Most people think that ADD is something kids outgrow or it’s just a term applied to those who are “spazzes” that can’t focus. For many people this just isn’t true. ADD is hard. It’s hard to have and sometimes it’s hard to live with. I’ve been with my boyfriend for 6 years and he has ADD.
Let me start by saying that I love him just how he is but it’s not always easy. He’s imaginative, curious, encouraging, easily enthralled, he sports a childlike wonder I often envy and he can be the most loving person I’ve ever known. However he’s also at times impatient, easily frustrated, and he often wants to fix anything and everything that goes wrong in his life. Even the things he literally can’t fix like other people’s emotions. He can quickly get sucked down into anger and sadness but just as easily be pulled into a high level of joy and excitement. This can make for an interesting lifestyle for us.
Early on in our relationship I felt like I was always walking this precarious tightrope and the slightest slip of my foot in any one direction could mean a fast and deep fall into the emotion tied to that action. It took a while but eventually I found a rhythm. I mean yeah in the beginning I’ll admit I thought I could “fix” him. That thought I’m ashamed to say lasted for longer than it should have. You should never try to fix your partner. Mostly because you’re suggesting there’s something wrong with who they are. Instead you can focus on helping your partner grow and flourish, become a better version of themselves everyday.
When I stopped trying to fix my boyfriend and instead accepted who he was and became his partner in the minefield that is living with ADD, we both became so much better for it. Yes there are still bad days. Days where he struggles to pull himself up out of depression. Days where he fixates on one activity and it’s hard to pull his attention away. Days where he finds himself angry at everything and everyone around him and subsequently becomes angry that he’s angry and can’t stop the thoughts. Days when he longs to be somewhere new, to see new things and travel far outside his comfort zone.
But those days don’t define him. They don’t last forever and our mantra has become, “Today was bad, tomorrow will be better”. I talk him through what I can. I encourage him to let himself feel whatever he’s feeling and not fight it too hard. I remind him of all his positive aspects. I’m patient and when his anger lashes out I become Teflon. At times it can hurt when his anger finds a target in me. Yet I remind myself I’m not the real reason he’s upset (most of the time). I take a moment to mentally check my need to lash back because I know that doesn’t help.
When he comes back from his bad space, when he’s allowed to take the time to find a calm state once more he always apologizes for how he acted. His aim is never to hurt me. He never strives to make me as miserable as he may be. In fact his preferred state is one who’s happy, fun, teasing, loving, playful, and always adventurous. I revel in the moments when he wins over his ADD. When he stands firm over his daily fight, he truly shines the brightest.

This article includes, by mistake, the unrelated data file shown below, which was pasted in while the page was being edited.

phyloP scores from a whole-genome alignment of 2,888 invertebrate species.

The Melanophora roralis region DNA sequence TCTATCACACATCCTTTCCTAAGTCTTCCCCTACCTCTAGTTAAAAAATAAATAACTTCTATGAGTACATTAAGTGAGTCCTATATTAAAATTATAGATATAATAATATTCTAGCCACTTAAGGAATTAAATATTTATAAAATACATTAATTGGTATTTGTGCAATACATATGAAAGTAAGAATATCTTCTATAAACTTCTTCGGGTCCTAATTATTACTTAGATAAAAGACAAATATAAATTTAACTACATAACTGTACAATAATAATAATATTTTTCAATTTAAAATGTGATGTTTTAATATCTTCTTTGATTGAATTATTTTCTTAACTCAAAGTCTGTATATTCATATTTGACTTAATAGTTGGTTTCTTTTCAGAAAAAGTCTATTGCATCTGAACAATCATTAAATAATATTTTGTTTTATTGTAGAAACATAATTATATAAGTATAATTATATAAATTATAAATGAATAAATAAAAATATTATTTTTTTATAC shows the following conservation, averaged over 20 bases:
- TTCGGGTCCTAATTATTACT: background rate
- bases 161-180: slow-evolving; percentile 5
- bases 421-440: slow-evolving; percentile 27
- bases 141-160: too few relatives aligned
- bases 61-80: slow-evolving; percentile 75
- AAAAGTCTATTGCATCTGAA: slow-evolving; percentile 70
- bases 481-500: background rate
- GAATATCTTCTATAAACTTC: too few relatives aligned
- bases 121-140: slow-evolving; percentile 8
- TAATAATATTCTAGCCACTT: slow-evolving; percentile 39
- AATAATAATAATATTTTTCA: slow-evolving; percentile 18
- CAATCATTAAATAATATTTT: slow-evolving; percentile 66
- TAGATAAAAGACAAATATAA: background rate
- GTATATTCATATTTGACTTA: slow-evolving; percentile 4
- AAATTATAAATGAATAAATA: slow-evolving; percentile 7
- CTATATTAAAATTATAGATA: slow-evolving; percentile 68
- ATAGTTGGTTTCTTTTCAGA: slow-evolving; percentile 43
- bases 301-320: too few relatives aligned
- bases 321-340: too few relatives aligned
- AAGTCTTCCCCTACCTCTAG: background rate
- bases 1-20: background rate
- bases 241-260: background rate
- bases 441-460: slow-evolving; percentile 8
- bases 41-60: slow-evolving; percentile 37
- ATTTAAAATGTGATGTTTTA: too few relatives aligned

Life with someone who has ADD is not always easy or fun. Yet the rewards are substantial. People with ADD are such amazingly talented individuals. Their unique way of seeing the world opens windows where you thought there were only closed doors. They persevere. They thrive in chaos because they know the environment so well from constantly combating it in their own minds. They love intensely and are endlessly loyal to those who stick with them through all the good and bad.
My boyfriend drives me mad. He pushes me to my limits and reveals to me new borders of my patience. Yet no one has ever loved me like he does. He knows my favorite colors, what I prefer to eat at literally any given location, he knows my dreams, my fears, my favorite songs, the way I like to relax, my preferred types of movies, he can spot the smallest emotion in my face and he can always make me smile. He knows me inside and out. Sometimes I fear he knows me better than I know myself or even more than I know him. He picks up on the tiniest details in my personality and in my life that make up who I am. He loves to see me smile and he feeds off my emotions so easily it’s often a surprise to me to this day.
It’s like having a walking emotional alarm. He notices my anger or sadness building before I do. There will be times I’ll be sitting at my computer, tired and frustrated with my work. Like a well timed phone alert there he is, holding out my favorite Starbucks drink, my favorite candy, a coke and cherry slushie, a new book, or just a hug. He lives and moves his life within my emotions as much as I do his. He’s my brother on the battlefield. He’s my dance partner. He’s the cream to my oreo. He’s the beast to my beauty. Most of all, he’s my best friend.
So here’s to all of you struggling and yet thriving with ADD. Here’s to all your quirks. You add zigzag lines to this world that make life so interesting. Don’t ever change who you are though. Learn to integrate your ADD into the best parts of yourself. You’re not broken, you’re perfect just the way you are and you’re always worth it. Don’t you forget it, not even for a second.